Published23. September 2023, 9:14 p.m.
Latin America: International gang dismantled in Venezuela
By retaking the Tocoron prison, Venezuelan law enforcement destroyed the self-proclaimed Tren de Aragua. But its leader is on the run.
More than 11,000 members of the security forces were called upon to take over the prison.
The Venezuelan government announced on Saturday as part of the resumption of the Tocoron prison (north-center) that it had “totally dismantled” the Tren de Aragua, a sprawling gang, which extended its criminal activities beyond Venezuela while its leader is wanted by law enforcement.
“We have completely dismantled the self-proclaimed ex-Tren de Aragua,” said the Minister of the Interior and Justice, Admiral Remigio Ceballos, during a statement to the press following a visit from the prison.
More than 11,000 members of the security forces, supported by dozens of armored vehicles, invaded this prison on Wednesday, which the Tren de Aragua completely controlled and had transformed into a sort of headquarters.
The operation left one dead (a soldier), according to the authorities who did not provide a report on the number of injured. The authorities, who announced 88 arrests of gang members, invited the press to take a guided tour, very supervised and without questions, of part of the installations on Saturday.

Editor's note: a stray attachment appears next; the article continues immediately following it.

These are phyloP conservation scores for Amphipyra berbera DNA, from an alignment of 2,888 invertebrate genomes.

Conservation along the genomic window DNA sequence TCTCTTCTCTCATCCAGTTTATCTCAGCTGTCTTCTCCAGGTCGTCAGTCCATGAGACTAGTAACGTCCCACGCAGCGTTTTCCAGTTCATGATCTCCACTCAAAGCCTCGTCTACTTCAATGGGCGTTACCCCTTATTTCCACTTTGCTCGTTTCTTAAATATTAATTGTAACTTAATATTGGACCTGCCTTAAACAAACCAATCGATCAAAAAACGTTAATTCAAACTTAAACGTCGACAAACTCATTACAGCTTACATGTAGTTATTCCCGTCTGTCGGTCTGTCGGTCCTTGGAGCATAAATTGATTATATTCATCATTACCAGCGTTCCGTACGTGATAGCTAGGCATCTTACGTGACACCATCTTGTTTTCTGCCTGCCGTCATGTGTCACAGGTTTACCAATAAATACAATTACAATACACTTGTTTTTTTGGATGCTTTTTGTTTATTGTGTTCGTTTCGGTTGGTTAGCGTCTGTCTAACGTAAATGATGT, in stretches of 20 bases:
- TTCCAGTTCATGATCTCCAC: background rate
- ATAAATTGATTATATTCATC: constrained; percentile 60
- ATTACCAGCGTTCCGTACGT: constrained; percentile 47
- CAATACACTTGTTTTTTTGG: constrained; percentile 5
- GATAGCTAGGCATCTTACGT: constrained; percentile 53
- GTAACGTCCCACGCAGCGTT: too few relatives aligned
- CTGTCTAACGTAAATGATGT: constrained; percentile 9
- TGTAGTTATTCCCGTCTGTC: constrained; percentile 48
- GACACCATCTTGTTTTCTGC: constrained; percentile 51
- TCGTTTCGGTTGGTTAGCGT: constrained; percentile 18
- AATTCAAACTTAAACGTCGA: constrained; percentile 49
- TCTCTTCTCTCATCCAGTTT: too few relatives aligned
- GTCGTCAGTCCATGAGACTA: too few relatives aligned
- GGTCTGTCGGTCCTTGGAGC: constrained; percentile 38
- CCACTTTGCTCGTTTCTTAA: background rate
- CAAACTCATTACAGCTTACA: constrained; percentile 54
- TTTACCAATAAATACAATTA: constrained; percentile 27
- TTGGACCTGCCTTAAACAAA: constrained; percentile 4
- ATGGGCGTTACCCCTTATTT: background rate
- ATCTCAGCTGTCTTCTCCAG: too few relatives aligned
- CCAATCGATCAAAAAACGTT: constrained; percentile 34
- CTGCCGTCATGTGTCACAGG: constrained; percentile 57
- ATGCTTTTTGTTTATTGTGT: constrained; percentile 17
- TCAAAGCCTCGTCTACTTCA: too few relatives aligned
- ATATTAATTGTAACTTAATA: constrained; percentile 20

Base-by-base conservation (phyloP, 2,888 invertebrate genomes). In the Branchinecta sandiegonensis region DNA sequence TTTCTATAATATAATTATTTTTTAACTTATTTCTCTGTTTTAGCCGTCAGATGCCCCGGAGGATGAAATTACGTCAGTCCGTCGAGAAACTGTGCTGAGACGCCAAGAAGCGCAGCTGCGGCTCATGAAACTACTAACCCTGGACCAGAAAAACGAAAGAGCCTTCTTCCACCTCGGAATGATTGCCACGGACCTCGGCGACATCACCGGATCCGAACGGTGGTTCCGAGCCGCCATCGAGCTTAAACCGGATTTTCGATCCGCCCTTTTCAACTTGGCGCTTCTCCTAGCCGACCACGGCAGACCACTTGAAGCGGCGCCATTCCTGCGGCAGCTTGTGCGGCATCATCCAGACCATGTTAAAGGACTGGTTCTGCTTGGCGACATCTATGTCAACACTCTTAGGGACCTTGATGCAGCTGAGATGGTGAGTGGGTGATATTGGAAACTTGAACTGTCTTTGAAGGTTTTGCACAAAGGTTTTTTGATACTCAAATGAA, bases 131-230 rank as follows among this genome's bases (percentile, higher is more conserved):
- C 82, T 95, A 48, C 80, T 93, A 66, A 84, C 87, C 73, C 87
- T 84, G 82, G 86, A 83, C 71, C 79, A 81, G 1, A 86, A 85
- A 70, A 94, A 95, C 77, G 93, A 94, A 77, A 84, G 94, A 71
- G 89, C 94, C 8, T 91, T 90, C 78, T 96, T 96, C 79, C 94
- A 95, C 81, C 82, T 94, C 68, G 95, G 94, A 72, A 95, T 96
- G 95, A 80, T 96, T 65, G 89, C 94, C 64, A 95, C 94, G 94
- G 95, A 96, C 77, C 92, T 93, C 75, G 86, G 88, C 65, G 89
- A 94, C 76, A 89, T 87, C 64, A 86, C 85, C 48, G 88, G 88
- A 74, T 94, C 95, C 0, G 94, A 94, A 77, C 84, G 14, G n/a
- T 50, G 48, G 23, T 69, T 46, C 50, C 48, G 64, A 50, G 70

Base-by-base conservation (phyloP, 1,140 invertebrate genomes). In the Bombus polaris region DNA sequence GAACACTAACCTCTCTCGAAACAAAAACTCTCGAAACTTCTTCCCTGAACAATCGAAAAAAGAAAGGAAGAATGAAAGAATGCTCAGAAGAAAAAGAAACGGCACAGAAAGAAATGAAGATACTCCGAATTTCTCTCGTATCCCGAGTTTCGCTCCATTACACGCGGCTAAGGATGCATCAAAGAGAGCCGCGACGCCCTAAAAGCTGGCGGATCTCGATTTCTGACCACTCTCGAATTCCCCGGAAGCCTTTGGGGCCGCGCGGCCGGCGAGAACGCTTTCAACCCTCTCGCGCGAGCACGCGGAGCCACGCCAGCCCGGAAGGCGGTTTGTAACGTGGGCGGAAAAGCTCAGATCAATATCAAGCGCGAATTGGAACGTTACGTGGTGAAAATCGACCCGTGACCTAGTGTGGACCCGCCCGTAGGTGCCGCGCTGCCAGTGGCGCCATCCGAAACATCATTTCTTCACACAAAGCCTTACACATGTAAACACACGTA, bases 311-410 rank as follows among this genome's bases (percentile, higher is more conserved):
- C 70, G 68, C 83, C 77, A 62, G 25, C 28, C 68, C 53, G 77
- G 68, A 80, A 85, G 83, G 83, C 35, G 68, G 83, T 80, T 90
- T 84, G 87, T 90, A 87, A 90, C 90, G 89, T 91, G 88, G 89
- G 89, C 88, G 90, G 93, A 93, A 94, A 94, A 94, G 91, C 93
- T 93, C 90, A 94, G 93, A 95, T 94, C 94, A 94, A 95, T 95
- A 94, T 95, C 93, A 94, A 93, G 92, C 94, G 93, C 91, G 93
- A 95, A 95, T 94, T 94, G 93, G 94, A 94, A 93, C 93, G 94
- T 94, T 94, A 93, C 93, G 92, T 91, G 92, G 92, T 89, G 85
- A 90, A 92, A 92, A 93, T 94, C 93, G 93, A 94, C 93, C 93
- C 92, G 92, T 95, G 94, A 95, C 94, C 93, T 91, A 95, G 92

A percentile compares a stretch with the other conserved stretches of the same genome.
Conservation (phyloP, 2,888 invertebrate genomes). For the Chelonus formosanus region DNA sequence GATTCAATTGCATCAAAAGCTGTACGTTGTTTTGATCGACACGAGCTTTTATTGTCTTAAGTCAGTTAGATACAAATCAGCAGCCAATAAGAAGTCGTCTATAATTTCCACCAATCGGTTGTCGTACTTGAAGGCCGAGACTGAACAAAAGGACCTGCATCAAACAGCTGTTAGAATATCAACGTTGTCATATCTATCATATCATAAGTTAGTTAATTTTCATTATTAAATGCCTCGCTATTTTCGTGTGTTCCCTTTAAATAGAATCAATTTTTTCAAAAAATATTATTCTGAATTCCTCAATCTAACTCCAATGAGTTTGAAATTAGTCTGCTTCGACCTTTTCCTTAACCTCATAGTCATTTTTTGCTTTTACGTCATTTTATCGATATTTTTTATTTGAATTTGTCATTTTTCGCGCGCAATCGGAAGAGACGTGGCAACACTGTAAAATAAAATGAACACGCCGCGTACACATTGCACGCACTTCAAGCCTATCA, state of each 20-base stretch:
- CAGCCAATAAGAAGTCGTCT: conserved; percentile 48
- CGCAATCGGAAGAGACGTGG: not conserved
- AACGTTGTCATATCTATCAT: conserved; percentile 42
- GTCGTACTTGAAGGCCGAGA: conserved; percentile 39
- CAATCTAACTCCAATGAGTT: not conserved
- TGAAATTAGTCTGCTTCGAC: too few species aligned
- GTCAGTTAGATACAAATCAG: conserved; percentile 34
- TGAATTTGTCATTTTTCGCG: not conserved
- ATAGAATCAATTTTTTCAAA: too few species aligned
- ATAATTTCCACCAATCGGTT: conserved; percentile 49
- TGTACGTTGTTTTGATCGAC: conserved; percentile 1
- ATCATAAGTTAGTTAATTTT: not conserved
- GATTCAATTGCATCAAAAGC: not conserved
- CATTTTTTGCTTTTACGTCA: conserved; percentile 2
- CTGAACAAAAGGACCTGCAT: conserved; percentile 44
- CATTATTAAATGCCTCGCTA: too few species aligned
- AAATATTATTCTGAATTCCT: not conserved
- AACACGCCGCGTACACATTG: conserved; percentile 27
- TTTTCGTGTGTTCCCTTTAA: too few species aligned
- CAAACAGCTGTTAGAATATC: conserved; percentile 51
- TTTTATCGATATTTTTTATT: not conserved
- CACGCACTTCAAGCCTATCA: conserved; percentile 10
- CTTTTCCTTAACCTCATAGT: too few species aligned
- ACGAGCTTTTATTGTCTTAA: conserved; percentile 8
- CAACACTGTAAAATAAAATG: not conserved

Swimming pool and bars in the prison
The gang had made Tocoron prison their headquarters.
The journalists were thus able to see the atypical facets of the prison with its swimming pool, its children’s play area or small bars and restaurants, while the authorities destroyed a small “neighborhood” of small houses made of bricks, wood and sheet metal, which adjoined one of the main buildings. “Bolivarian National Guard: the Tren de Aragua is over!”, could be read on a door.
Tren de Aragua is present in eight Latin American countries.
On Friday, the authorities exposed a large arsenal including rocket launchers, explosives and war rifles.
However, on Friday, authorities also issued a wanted notice against Hector Rusthenford Guerrero Flores, alias “Niño Guerrero” (child warrior), the main leader of Tren de Aragua, effectively acknowledging the gang leader’s flight.
The NGO Venezuelan Prison Observatory (OVV) denounced the flight abroad of the main leaders, ensuring that they had “already negotiated (with the authorities) their exit from the complex and had left the country a week ago “. In his speech to the press, Admiral Remigio Ceballos denied “any negotiation” on Saturday.
The Tren de Aragua, which reportedly numbers some 5,000 criminals, appeared in 2014, operating in “classic” mafia activities: kidnappings, robberies, drug trafficking, prostitution, extortion.
It has extended its influence to other activities, some legal, but also to gold panning and illegal mining. It is present in eight Latin American countries, including Colombia, Peru and Chile.
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